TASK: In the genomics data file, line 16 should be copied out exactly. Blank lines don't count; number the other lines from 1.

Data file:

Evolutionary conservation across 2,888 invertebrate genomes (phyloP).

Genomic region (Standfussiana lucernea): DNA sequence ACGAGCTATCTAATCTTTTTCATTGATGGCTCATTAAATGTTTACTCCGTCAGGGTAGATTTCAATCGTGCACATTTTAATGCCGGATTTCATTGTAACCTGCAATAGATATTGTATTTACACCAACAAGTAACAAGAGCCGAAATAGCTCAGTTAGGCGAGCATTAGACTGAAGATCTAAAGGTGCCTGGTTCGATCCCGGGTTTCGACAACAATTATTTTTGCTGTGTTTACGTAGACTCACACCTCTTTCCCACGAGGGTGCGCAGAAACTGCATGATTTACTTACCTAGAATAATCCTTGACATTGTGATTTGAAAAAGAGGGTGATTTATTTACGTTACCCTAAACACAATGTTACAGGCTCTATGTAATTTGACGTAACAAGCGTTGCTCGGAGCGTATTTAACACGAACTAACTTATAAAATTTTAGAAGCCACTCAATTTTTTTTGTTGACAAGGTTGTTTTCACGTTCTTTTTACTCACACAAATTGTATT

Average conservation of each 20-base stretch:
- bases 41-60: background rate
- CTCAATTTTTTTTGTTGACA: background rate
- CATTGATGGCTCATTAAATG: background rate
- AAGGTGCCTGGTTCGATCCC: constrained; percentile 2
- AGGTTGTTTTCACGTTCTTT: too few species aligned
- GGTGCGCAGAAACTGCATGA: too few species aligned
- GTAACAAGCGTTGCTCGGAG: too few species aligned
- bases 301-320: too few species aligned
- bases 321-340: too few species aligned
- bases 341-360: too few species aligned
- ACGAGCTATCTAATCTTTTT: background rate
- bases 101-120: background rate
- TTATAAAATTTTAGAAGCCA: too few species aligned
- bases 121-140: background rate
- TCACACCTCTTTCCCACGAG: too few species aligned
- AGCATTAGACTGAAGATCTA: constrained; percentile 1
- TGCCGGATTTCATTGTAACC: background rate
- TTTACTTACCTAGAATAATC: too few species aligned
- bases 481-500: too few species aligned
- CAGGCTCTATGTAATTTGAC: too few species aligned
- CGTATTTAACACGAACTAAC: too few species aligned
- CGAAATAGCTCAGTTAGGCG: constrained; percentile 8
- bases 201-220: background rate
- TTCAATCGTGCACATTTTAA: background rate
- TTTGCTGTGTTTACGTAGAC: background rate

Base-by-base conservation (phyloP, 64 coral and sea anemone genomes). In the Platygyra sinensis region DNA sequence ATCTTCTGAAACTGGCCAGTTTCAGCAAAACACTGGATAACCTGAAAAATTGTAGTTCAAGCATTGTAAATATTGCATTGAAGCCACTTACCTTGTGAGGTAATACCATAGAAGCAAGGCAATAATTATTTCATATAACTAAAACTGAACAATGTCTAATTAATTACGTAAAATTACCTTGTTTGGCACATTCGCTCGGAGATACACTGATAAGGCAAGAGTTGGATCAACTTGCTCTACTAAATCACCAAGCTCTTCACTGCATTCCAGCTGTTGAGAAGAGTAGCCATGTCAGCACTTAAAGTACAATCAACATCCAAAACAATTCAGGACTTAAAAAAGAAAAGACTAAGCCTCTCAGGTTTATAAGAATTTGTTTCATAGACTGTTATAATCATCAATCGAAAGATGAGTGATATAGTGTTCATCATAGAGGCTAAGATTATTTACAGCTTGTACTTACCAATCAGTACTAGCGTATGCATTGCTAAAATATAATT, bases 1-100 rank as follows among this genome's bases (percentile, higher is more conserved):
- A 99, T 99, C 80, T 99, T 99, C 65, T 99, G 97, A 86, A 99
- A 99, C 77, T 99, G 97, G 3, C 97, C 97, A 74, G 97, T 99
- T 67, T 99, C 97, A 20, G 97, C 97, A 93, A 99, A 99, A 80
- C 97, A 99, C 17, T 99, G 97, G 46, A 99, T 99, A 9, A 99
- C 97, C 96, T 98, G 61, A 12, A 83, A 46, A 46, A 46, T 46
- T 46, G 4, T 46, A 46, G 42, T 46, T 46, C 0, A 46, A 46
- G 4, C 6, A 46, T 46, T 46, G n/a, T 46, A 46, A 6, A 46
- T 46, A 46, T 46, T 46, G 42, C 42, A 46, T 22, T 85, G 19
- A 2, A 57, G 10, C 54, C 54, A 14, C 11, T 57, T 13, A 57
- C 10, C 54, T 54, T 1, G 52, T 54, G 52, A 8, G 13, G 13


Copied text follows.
- TTATAAAATTTTAGAAGCCA: too few species aligned